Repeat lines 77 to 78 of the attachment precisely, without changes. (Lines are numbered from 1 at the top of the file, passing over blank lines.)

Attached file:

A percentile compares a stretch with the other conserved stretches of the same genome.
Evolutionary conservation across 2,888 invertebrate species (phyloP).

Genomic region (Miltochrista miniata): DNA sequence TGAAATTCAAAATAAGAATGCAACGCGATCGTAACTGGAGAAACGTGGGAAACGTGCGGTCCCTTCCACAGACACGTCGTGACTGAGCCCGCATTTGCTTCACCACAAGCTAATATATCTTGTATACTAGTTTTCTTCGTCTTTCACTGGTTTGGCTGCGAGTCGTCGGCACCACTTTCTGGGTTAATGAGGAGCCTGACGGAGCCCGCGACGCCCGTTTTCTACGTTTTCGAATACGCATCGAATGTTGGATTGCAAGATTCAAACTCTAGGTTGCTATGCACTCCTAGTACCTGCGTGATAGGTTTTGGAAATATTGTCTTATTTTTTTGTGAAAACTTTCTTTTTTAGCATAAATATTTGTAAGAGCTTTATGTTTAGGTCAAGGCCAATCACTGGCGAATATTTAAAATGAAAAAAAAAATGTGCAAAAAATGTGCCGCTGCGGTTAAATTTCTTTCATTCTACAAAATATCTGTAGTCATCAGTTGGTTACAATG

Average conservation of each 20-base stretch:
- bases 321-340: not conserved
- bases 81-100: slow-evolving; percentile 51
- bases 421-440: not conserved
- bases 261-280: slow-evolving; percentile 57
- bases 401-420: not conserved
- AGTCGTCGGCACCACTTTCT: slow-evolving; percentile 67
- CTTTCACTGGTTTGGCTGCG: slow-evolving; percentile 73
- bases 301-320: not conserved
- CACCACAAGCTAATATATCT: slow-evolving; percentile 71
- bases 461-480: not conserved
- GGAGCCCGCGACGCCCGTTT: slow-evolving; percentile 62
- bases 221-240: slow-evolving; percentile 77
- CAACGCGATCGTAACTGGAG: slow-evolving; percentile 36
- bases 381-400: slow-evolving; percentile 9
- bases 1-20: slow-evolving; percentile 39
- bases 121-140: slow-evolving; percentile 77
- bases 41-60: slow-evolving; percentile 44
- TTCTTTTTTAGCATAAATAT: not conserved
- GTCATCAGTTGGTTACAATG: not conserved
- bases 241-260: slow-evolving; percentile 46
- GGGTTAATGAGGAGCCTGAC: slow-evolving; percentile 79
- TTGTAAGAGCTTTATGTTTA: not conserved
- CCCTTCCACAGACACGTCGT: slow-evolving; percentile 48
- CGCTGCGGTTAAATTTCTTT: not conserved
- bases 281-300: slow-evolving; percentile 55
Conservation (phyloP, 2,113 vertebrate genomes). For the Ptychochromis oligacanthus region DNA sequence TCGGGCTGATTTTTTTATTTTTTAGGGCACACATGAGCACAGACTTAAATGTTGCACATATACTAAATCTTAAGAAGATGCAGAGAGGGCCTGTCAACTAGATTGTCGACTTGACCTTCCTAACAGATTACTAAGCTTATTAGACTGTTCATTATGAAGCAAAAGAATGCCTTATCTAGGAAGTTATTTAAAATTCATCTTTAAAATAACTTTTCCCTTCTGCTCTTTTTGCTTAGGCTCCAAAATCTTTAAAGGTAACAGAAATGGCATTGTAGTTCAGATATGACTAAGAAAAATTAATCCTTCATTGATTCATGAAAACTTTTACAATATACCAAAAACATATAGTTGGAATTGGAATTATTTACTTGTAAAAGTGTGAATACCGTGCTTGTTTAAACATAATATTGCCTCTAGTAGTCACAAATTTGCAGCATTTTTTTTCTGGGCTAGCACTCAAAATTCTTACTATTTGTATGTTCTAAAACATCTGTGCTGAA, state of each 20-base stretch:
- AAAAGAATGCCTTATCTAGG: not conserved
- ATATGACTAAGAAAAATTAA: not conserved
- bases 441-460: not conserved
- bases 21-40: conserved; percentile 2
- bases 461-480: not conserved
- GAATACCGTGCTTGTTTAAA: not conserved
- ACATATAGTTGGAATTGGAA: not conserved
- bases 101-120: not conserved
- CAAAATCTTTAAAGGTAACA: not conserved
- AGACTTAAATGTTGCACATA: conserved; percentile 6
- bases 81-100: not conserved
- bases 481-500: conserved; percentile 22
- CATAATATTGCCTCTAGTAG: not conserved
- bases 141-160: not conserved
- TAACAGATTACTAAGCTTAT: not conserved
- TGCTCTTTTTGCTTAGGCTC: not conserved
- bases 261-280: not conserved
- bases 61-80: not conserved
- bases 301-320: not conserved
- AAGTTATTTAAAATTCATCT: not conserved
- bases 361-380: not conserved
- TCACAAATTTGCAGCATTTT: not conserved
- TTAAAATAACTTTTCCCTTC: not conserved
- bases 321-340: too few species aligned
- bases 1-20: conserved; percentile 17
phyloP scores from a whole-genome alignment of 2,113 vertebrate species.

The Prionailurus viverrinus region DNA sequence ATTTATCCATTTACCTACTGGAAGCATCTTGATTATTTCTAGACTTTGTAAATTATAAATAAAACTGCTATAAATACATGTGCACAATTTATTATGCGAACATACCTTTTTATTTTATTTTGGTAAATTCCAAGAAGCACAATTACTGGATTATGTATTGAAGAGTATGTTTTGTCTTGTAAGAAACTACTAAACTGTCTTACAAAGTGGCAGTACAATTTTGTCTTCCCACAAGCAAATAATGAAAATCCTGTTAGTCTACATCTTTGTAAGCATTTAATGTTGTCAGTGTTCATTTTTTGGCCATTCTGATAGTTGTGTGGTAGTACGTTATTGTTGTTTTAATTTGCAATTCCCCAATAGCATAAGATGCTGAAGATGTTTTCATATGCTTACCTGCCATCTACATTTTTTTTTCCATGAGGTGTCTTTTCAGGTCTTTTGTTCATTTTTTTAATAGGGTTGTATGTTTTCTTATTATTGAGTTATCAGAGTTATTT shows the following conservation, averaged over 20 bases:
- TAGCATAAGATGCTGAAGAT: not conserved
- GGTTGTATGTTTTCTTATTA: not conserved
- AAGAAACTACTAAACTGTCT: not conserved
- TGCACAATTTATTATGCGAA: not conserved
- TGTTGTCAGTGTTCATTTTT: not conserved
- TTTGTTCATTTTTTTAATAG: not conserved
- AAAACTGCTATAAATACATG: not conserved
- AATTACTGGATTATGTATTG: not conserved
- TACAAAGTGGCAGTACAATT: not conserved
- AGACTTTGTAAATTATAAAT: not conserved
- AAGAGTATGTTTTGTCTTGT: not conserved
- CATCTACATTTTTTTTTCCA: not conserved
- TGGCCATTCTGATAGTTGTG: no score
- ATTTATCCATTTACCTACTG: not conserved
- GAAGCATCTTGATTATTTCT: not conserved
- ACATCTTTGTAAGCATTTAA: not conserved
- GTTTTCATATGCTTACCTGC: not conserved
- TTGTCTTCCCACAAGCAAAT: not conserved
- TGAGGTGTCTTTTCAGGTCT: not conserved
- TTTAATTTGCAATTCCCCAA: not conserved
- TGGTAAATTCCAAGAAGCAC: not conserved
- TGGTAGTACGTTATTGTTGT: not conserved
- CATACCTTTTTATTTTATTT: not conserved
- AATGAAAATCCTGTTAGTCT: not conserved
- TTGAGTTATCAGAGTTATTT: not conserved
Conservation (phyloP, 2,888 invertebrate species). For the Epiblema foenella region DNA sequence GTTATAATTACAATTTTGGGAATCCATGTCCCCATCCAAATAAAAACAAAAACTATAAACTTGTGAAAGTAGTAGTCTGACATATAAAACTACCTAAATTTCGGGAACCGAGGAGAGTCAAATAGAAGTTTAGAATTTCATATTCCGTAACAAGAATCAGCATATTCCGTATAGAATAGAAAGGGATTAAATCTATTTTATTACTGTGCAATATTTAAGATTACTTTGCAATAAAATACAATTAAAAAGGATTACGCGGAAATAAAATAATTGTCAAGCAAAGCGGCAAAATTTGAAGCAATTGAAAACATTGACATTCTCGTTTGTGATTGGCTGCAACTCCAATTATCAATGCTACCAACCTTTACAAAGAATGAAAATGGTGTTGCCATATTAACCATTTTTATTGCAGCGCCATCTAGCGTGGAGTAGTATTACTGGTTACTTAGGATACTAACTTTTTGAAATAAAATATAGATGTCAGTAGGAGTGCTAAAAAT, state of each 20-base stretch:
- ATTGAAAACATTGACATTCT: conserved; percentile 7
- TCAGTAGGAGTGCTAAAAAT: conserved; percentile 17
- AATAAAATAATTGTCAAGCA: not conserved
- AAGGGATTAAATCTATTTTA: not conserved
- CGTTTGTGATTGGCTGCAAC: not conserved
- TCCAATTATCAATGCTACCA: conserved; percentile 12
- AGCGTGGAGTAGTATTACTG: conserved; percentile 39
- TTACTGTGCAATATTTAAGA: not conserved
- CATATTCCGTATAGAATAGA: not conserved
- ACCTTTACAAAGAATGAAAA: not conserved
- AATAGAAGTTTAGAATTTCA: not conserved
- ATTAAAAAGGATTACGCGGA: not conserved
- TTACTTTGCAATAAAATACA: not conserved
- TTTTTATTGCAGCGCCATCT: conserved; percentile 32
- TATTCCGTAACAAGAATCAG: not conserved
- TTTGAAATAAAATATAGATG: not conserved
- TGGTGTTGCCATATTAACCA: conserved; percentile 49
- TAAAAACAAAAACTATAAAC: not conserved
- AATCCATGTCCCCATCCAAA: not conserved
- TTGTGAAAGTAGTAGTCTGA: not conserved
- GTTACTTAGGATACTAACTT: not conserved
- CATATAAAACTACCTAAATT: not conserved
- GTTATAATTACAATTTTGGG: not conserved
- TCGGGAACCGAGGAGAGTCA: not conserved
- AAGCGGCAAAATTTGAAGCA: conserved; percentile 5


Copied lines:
- TTTAATTTGCAATTCCCCAA: not conserved
- TGGTAAATTCCAAGAAGCAC: not conserved